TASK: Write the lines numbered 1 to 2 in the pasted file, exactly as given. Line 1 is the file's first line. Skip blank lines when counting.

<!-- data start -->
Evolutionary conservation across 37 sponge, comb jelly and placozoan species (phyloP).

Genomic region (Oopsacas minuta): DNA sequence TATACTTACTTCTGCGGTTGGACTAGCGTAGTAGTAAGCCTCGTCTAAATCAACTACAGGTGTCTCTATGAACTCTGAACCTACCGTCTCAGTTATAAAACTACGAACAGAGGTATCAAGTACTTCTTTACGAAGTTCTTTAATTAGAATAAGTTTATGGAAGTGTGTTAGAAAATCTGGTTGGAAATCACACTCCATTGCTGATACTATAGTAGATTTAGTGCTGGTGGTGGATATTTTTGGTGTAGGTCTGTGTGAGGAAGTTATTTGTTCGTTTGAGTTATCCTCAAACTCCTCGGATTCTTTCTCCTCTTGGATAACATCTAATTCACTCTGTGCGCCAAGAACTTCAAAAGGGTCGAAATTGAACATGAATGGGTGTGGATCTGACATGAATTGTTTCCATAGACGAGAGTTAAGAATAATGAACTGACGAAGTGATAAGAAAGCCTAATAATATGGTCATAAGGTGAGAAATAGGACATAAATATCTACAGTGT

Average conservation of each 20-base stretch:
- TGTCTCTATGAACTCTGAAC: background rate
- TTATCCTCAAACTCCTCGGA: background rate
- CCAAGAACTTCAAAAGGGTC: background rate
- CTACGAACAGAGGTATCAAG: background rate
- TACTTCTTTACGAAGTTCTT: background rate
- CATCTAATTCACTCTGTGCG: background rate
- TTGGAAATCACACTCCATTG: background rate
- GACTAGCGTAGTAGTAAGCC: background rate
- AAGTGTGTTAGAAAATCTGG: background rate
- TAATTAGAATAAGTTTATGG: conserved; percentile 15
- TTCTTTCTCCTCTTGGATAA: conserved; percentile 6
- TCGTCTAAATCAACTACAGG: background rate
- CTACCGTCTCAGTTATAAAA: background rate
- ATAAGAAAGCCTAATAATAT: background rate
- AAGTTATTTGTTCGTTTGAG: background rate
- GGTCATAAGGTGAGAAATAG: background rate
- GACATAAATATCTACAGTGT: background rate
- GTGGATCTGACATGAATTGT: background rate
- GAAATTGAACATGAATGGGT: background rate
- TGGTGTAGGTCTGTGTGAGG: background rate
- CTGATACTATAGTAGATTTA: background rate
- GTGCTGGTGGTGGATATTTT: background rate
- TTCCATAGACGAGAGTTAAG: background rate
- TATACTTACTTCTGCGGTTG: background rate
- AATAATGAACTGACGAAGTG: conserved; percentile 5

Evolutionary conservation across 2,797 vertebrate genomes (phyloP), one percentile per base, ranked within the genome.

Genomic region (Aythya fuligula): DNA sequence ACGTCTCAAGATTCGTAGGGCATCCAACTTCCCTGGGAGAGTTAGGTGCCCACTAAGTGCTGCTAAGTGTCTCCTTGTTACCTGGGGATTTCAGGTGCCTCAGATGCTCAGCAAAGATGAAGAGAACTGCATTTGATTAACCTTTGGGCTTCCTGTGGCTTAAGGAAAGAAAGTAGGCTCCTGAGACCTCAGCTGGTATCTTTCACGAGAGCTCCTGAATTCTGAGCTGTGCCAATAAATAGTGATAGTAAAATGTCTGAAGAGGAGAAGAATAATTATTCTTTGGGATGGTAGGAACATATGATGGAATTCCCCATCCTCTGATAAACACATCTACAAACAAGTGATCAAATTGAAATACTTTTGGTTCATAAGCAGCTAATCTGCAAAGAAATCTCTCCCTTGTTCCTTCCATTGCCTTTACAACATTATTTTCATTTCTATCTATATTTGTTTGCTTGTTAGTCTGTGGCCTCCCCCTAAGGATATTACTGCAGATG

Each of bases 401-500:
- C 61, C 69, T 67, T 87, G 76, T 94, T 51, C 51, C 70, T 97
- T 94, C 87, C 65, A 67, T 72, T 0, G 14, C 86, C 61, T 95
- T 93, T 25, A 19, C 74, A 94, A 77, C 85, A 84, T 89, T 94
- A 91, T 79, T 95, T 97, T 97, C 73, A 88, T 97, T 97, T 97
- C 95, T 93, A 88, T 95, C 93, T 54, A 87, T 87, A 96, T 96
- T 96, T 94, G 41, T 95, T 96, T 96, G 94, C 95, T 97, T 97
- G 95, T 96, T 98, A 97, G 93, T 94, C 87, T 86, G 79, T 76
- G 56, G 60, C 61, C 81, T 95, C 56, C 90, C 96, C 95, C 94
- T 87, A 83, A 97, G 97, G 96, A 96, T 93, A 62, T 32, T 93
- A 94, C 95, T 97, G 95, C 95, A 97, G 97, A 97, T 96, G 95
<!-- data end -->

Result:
Evolutionary conservation across 37 sponge, comb jelly and placozoan species (phyloP).

Genomic region (Oopsacas minuta): DNA sequence TATACTTACTTCTGCGGTTGGACTAGCGTAGTAGTAAGCCTCGTCTAAATCAACTACAGGTGTCTCTATGAACTCTGAACCTACCGTCTCAGTTATAAAACTACGAACAGAGGTATCAAGTACTTCTTTACGAAGTTCTTTAATTAGAATAAGTTTATGGAAGTGTGTTAGAAAATCTGGTTGGAAATCACACTCCATTGCTGATACTATAGTAGATTTAGTGCTGGTGGTGGATATTTTTGGTGTAGGTCTGTGTGAGGAAGTTATTTGTTCGTTTGAGTTATCCTCAAACTCCTCGGATTCTTTCTCCTCTTGGATAACATCTAATTCACTCTGTGCGCCAAGAACTTCAAAAGGGTCGAAATTGAACATGAATGGGTGTGGATCTGACATGAATTGTTTCCATAGACGAGAGTTAAGAATAATGAACTGACGAAGTGATAAGAAAGCCTAATAATATGGTCATAAGGTGAGAAATAGGACATAAATATCTACAGTGT